#### Jayjay

##### Contributor
I don't think we, as in biological humans, will ever leave the solar system. At least not in space ships. By the time technology is there, we'll have superhuman AIs, mind uploads, and far faster ships already colonizing and building infrastructure on other solar systems. Hauling a human meat bag, let alone a human society, all that distance is a bit like sending a horse to the moon with a catapult.

#### Bomb#20

##### Contributor
Imagine a platform in space. On one end is a sheet vertical. Fixed to the plate is a laser. The laser shines on sthe heet. Newton's 3rd Law wouldseem to say there will be an equal and opposite reaction through the mounts to the plate. Like standing on the plate and pushing against the sheet. Make a fist and start punching the sheet and the net change in momentum is zero. Or throw baseballs at the sheet.
The sail you push on isn't fixed to the laser. The sail isn't fixed to anything but the payload. So it accelerates away from the laser.

Yes, that puts a reactive force on the laser, which will accelerate away from the sail with equal and opposite momentum change, unless there's some other force on the laser. So you'd engineer the thing to have another force on the laser. The obvious arrangement would be to add a solar sail fixed to the laser. So the sun pushes on the solar sail (and also powers the laser), the solar sail pushes on the laser, the laser pushes on the starship's sail, and the laser beam pushes the laser back away from the starship toward the solar sail, balancing the forces on the laser, so the laser stays still. The net overall effect is that the starship accelerates away from the home star and a bazillion photons bounce off the two sails, back in the general direction of the home star. Their collective momentum away from the destination star is what balances the starship's momentum toward the destination star.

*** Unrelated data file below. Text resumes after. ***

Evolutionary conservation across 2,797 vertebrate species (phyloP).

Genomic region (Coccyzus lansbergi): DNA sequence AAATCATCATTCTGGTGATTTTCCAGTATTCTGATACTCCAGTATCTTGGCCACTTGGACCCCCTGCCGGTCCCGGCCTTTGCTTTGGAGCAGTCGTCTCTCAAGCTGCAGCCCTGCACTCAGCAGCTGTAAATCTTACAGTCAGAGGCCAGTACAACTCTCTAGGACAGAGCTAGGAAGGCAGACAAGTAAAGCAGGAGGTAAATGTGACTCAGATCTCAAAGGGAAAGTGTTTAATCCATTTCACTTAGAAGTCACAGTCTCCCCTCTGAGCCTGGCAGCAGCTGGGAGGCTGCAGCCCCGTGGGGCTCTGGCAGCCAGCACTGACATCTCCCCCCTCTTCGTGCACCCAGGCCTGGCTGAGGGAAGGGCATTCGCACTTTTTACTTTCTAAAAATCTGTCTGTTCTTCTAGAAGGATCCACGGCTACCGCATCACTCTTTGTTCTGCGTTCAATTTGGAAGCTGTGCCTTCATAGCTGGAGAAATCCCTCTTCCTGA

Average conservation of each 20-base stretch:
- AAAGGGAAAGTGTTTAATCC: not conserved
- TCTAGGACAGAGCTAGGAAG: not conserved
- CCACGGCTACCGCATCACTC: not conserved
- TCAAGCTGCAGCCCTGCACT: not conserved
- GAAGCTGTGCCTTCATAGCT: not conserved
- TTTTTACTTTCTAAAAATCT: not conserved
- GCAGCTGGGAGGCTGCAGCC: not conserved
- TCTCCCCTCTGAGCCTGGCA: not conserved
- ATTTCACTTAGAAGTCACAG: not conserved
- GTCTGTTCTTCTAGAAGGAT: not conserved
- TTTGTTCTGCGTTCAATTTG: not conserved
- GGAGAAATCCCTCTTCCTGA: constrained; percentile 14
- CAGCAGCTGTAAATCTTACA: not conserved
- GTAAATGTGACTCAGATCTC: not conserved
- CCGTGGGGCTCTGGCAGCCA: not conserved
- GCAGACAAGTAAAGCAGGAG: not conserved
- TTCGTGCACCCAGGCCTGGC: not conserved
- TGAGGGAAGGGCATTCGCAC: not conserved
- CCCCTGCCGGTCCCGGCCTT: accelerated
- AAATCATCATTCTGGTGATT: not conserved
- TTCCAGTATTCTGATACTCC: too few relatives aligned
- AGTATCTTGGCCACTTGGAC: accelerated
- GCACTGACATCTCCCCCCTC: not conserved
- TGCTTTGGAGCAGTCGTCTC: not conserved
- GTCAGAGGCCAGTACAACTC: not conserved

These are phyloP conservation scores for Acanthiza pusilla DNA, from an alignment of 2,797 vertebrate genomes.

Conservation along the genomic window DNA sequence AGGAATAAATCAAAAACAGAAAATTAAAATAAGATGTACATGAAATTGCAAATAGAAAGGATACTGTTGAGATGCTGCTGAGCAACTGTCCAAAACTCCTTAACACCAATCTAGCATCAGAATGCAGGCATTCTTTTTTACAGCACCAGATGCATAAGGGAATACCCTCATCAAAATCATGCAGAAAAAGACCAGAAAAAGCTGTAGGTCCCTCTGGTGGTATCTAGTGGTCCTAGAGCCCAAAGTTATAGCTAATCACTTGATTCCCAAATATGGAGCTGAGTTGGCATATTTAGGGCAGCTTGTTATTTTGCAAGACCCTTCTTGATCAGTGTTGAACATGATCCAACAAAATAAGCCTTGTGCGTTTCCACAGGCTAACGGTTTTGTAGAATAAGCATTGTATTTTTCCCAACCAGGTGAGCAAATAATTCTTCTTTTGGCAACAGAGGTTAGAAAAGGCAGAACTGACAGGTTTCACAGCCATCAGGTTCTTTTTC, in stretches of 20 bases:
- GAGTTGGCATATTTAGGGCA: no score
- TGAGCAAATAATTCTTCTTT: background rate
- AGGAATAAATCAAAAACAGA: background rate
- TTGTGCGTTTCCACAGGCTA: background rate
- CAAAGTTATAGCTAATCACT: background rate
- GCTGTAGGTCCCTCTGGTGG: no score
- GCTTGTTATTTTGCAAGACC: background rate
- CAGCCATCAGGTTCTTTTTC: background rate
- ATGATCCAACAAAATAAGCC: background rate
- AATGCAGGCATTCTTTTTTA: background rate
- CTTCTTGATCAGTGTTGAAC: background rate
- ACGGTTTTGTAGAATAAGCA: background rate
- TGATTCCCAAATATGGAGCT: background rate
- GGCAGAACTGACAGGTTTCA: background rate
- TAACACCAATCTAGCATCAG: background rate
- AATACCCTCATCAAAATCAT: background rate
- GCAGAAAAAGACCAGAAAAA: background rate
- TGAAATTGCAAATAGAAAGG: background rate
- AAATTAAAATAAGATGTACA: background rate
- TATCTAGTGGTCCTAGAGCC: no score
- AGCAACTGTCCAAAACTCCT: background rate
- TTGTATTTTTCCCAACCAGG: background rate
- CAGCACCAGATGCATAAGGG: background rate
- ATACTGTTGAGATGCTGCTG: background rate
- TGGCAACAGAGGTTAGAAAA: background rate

#### Jayjay

##### Contributor
Imagine a platform in space. On one end is a sheet vertical. Fixed to the plate is a laser. The laser shines on sthe heet. Newton's 3rd Law wouldseem to say there will be an equal and opposite reaction through the mounts to the plate. Like standing on the plate and pushing against the sheet. Make a fist and start punching the sheet and the net change in momentum is zero. Or throw baseballs at the sheet.
The sail you push on isn't fixed to the laser. The sail isn't fixed to anything but the payload. So it accelerates away from the laser.

Yes, that puts a reactive force on the laser, which will accelerate away from the sail with equal and opposite momentum change, unless there's some other force on the laser. So you'd engineer the thing to have another force on the laser. The obvious arrangement would be to add a solar sail fixed to the laser. So the sun pushes on the solar sail (and also powers the laser), the solar sail pushes on the laser, the laser pushes on the starship's sail, and the laser beam pushes the laser back away from the starship toward the solar sail, balancing the forces on the laser, so the laser stays still. The net overall effect is that the starship accelerates away from the home star and a bazillion photons bounce off the two sails, back in the general direction of the home star. Their collective momentum away from the destination star is what balances the starship's momentum toward the destination star.
The conversion efficiency of energy from sunlight to laser is probably so bad, that there are better ways to keep the local laser in place than a light sail. If the laser platform is close to the sun, you can resupply it with a propellant from time to time. I suppose there could be a chain of lasers along the way, using e.g. nuclear fusion for power, but even then, it's probably more efficient to use that energy source to shoot ions or something else in the opposite direction to counteract the force from the laser, than it would be to have another laser somewhere in the inner solar system.

Besides, assuming that the laser is powered by solar panels, having some of that real estate be taken by a solar sail that just does nothing except block out the sun seems very impractical.